On Boylston Street near Copley Square, the front windows of Clarendon Wine had been smashed; normally full racks of wine and liquor appeared half-empty Monday morning.
Levine said the looting was a further blow to her family’s store, which has struggled without its usual flow of foot traffic from office workers, college students, and construction workers through Copley Square since the COVID-19 outbreak, she said. The family had recently closed the store to try and assess their future.
"We took a break to try to figure out what to do,” she said. “And this happened.”
Far newer businesses are trying to figure out their next moves, too.
Elmokri and his brothers had just opened Cafe Bonjour, a breakfast cafe on Temple Street, in December. Business had been great until the coronavirus hit, he said, and even since then they’ve adapted with deliveries and with supplying food for workers at nearby hospitals. When he saw the violence flaring in Downtown Crossing Sunday night, Elmokri raced to his restaurant and arrived to see kids smashing the front window. After they left he stood guard, on the restaurant’s black-and-white tile floor, for four hours.
“If I wasn’t here, this would’ve been much worse,” he said as a crew boarded up the gaping front window. “As if COVID wasn’t bad enough, now we’ve got this.”
Business leaders in both Downtown Crossing and the Back Bay said small retailers and restaurants have been struggling in recent months during the shutdowns as they try to sort through the long-term implications of a virus that could change much about how cities like Boston function.
Sunday night’s violence won’t help, said Rosemarie Sansone, chief executive of the Downtown Boston Business Improvement District. But, she said, no one she has talked to is planning on going anywhere.
“The responses I’ve gotten from people are ‘How can we help?’ ‘How can we rebuild?' ” she said. “This too will pass. We’re a great city.”
There were pockets of looting in the early morning hours in other parts of the city, as well.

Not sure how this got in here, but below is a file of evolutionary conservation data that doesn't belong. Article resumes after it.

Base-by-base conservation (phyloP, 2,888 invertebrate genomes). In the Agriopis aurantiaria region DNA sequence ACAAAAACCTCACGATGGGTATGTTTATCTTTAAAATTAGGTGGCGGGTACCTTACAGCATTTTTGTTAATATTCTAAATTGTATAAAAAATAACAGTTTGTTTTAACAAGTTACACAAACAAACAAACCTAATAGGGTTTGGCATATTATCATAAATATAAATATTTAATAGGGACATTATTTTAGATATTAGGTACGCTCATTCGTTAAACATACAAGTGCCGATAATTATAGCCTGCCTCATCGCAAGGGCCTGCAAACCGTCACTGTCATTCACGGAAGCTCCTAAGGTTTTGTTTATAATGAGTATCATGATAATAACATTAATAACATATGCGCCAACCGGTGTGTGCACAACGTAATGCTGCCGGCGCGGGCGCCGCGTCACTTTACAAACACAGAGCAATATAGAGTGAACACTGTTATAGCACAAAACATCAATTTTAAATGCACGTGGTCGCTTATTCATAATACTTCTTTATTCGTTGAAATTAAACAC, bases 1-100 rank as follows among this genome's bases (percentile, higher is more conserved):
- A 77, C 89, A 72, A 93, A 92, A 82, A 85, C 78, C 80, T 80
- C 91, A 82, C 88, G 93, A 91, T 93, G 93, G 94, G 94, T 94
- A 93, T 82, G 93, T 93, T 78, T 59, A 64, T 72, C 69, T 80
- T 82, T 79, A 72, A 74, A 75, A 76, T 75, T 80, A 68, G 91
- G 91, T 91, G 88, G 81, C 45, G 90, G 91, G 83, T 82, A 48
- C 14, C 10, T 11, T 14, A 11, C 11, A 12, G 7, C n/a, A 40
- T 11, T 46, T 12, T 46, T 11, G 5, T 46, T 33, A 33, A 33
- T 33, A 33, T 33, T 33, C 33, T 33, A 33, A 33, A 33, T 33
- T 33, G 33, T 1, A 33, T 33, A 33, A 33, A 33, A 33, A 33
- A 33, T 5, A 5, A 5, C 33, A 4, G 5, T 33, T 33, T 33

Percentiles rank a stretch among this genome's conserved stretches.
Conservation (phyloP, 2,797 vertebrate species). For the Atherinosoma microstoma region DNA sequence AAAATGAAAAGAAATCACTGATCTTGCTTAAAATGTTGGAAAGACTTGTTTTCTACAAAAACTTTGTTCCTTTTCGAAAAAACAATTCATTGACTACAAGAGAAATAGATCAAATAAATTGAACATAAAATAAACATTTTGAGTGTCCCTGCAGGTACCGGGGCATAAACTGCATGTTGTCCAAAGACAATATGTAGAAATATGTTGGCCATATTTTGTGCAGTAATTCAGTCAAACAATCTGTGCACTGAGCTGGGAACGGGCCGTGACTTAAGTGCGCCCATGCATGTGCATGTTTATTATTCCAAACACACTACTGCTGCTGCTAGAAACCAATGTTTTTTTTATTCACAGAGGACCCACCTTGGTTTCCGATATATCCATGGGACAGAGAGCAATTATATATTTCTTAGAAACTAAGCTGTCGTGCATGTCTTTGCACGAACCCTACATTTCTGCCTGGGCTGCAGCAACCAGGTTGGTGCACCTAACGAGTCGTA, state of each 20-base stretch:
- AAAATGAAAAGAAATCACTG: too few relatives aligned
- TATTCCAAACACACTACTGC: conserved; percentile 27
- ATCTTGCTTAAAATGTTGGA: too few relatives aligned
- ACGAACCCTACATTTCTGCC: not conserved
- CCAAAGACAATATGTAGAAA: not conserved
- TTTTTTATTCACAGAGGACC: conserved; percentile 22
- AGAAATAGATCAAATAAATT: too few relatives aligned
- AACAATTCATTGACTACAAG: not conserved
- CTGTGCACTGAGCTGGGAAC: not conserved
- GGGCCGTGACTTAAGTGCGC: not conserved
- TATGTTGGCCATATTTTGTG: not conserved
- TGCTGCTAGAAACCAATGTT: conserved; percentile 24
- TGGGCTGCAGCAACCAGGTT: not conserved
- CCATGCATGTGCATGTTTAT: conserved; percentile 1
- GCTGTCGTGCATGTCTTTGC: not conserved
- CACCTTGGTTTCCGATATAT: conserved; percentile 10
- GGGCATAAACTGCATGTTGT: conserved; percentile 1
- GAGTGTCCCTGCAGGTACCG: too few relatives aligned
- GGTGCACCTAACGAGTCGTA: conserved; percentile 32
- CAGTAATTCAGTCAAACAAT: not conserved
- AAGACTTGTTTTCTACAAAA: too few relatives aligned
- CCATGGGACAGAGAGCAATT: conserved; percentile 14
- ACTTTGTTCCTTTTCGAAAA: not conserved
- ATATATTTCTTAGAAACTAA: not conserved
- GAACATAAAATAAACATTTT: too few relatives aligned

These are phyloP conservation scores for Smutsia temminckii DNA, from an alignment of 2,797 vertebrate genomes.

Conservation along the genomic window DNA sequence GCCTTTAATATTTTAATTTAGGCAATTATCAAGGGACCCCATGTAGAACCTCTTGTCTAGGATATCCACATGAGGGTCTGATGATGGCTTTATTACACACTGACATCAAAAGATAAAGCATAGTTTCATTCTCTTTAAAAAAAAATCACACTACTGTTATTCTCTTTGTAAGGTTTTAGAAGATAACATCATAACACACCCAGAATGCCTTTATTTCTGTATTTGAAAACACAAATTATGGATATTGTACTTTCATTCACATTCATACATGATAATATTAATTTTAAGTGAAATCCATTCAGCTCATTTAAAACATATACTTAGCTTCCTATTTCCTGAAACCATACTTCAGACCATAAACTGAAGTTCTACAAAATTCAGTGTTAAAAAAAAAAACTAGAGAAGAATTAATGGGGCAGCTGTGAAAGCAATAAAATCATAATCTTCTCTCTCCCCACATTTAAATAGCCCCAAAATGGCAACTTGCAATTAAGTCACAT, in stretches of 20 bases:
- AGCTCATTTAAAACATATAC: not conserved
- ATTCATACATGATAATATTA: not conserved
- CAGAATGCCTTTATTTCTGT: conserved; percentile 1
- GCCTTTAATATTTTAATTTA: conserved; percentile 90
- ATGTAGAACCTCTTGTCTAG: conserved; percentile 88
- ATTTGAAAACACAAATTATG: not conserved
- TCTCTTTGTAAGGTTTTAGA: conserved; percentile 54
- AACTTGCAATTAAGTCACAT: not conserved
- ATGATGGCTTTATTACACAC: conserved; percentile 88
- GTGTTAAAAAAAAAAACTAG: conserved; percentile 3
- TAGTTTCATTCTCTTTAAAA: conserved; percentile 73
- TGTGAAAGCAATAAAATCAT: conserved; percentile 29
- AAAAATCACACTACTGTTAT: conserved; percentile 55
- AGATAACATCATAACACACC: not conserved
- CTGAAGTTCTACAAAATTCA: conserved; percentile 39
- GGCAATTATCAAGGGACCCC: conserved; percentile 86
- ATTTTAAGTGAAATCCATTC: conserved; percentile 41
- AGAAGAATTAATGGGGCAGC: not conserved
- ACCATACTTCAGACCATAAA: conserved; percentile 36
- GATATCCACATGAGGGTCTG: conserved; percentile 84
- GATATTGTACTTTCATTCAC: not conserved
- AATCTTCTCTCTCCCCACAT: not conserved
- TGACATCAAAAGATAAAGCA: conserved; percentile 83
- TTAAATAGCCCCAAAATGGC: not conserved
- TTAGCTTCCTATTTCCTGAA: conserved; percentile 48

On Tremont Street in the South End, looters broke through the windows and ransacked Giorgiana’s Market, causing an estimated $50,000 in damages, said its owner, Anna Varounis. Frenchie restaurant had its sign and windows smashed, as did Laced, a sneaker boutique on Massachusetts Avenue. Like a number of other damaged businesses, Laced said in an Instagram post that it supported the peaceful protests, if not what happened afterward.
“This is not about Laced or any of the other properties damaged,” the company posted. “It is about the loss of life which is irreplaceable and precious.”
In the Fields Corner section of Dorchester, Christopher Bray said three people shattered the front door of his Dareales clothing store and “just ransacked the place” around 4 a.m. A few blocks down the street, the glass had been kicked in on the door of the EbLens streetwear store. Inside, stacks of empty hangers lay in a pile on top of shards of glass.
As he swept up glass on the threshold, Bray expressed frustration “I feel disappointed,” he said. He opened his business last June, he said, "so my community can see a different example of leadership.”
He was just getting ready to reopen after the shutdown.
“I wanted to be an example of a dream that could come true,” he said.
Others saw their dreams smashed, for reasons that seem hard to comprehend.
On Bromfield Street downtown, two nail salons had massive holes in their glass storefronts Monday morning. Inside one, the mother of the shop’s owner sobbed as she assessed the damage. Many machines, equipment, and other items had been stolen. It was overwhelming, said the woman, who declined to give her name.
“I don’t know,” she said. “They took so much. I don’t even know.”
Neither did the people passing by. One woman stopped to share her condolences, and her confusion.
“Why would they mess with a nail salon?” she said to the woman inside the store. “God. I’m so, so sorry. I’m so sorry.”